All in a day’s work
Only drill as much as can be rolled and sprayed in the same day, highlights Damian, who says that even if it’s relatively dry, the risk of waiting for moisture and then not being able to get on due to bad weather is too great. “Post-emergence black-grass control is so limited and so it’s vital to get the pre-emergence herbicides on soon after drilling.
“It sounds obvious but whether you are a small one-man band business, or a larger farming enterprise, the principle remains the same.”
Where a spring crop is planned for this coming season, Damian suggests that a cover crop in the ground over winter is better than leaving land fallow. “Cover crops look after the soil, managing soil moisture, preventing nitrogen loss as well as fixing it too. Their roots are powerful cultivators and soil conditioners helping to provide good conditions for crop rooting.
“Get them in as early as you can after harvest – like any crop, they need to be established well and the longer they are in the ground the more benefits they will bring,” he adds.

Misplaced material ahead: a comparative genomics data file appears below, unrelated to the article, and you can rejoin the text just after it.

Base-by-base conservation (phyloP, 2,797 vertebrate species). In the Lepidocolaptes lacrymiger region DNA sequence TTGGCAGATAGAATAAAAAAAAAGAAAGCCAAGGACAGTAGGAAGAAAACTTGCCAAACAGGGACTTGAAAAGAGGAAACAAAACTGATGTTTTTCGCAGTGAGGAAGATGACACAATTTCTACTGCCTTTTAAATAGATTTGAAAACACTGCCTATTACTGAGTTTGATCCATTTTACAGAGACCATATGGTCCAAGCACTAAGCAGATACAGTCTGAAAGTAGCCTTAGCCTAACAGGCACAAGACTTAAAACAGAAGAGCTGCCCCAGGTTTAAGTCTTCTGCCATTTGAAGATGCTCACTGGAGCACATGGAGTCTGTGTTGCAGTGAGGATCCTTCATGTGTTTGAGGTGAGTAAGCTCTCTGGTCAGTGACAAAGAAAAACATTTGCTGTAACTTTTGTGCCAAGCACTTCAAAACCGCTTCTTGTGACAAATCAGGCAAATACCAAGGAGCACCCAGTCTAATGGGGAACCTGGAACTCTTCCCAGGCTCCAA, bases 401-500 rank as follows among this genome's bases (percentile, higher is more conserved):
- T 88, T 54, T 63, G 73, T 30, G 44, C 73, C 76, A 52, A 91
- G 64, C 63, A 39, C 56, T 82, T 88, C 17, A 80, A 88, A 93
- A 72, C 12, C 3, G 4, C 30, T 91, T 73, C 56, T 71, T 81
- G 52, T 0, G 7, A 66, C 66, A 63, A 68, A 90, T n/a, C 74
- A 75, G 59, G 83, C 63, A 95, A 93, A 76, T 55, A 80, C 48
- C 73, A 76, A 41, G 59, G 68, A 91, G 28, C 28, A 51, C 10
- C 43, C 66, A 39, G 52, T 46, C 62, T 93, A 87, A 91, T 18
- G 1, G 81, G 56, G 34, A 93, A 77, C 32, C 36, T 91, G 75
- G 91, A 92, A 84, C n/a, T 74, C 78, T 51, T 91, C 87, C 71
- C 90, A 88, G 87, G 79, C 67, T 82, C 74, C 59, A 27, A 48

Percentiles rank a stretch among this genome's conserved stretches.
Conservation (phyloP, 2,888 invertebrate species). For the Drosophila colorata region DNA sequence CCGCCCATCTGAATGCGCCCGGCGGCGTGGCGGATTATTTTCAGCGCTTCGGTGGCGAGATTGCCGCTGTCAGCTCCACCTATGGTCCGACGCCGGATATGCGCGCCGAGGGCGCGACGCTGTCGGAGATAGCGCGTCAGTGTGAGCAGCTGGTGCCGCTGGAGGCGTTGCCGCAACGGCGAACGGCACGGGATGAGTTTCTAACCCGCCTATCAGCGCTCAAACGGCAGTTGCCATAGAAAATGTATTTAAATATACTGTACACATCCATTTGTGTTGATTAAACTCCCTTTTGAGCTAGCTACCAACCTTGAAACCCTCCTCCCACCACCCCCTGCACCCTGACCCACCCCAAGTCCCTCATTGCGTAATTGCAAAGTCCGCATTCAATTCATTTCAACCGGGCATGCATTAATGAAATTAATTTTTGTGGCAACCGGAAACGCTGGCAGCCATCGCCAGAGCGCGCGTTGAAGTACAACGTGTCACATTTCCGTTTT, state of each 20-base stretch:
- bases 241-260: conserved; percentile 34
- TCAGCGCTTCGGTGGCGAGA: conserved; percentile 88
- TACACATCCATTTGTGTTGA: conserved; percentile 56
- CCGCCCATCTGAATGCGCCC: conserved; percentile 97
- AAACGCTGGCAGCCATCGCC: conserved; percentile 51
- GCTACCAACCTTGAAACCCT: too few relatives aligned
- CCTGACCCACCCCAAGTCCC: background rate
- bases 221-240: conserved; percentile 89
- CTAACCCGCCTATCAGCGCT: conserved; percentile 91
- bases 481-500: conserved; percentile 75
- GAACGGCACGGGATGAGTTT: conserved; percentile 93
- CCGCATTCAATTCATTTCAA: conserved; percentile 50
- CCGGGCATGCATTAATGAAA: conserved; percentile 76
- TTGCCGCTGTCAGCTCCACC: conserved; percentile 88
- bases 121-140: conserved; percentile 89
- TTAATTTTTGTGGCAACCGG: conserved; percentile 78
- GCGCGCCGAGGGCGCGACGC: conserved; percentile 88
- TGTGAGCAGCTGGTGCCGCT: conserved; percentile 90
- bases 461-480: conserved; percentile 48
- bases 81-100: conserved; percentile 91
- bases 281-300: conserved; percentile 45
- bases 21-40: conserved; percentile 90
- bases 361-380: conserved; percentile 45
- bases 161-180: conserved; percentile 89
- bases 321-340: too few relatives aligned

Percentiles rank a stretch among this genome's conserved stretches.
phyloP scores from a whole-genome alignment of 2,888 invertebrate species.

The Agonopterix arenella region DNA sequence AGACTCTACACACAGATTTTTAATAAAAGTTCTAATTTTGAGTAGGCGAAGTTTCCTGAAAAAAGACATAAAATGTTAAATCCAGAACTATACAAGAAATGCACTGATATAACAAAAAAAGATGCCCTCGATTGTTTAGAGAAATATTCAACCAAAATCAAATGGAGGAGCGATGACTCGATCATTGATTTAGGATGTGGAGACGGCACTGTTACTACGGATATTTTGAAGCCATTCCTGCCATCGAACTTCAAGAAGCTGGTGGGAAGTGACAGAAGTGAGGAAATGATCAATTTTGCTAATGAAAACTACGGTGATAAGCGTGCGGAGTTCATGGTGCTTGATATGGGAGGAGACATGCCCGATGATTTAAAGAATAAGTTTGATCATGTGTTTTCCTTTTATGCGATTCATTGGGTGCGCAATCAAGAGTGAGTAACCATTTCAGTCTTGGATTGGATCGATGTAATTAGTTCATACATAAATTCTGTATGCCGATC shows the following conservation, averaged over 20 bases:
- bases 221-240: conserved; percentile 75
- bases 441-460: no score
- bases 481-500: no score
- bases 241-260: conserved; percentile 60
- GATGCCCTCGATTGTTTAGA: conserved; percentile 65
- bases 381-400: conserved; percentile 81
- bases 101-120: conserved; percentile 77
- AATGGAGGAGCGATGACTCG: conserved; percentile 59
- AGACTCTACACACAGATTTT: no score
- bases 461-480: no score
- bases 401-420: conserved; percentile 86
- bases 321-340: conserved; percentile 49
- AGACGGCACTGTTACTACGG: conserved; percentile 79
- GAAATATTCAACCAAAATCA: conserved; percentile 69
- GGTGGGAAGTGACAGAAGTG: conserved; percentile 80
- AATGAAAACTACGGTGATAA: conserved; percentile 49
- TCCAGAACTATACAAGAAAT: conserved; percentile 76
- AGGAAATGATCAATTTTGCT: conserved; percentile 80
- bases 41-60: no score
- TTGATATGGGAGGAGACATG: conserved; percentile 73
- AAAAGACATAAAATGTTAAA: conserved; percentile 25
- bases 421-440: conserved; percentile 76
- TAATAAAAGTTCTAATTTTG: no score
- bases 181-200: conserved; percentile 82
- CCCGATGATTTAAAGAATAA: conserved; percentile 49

Damian says that he is seeing a reduction in black-grass populations where cover crops are used – the black-grass germinating within the cover crop and then burnt off with it in the spring. With minimal soil disturbance the priority to prevent further black-grass germination, ideally the spring crop should then be direct drilled.
“A cover crop allows you to leave the soil from the autumn to the spring in the best condition possible,” he adds.
Whether it’s establishment of wheat or oilseed rape – black-grass control must be the key focus this autumn, says LW Vass (Agricultural) and Bedfordshire-based agronomist Andy Scott.
Recent hot and dry weather has coincided with black-grass seed senescence and this should induce short seed dormancy, he suggests. “In theory, this should mean quick germination and the opportunity to spray it off as many times as possible prior to sowing.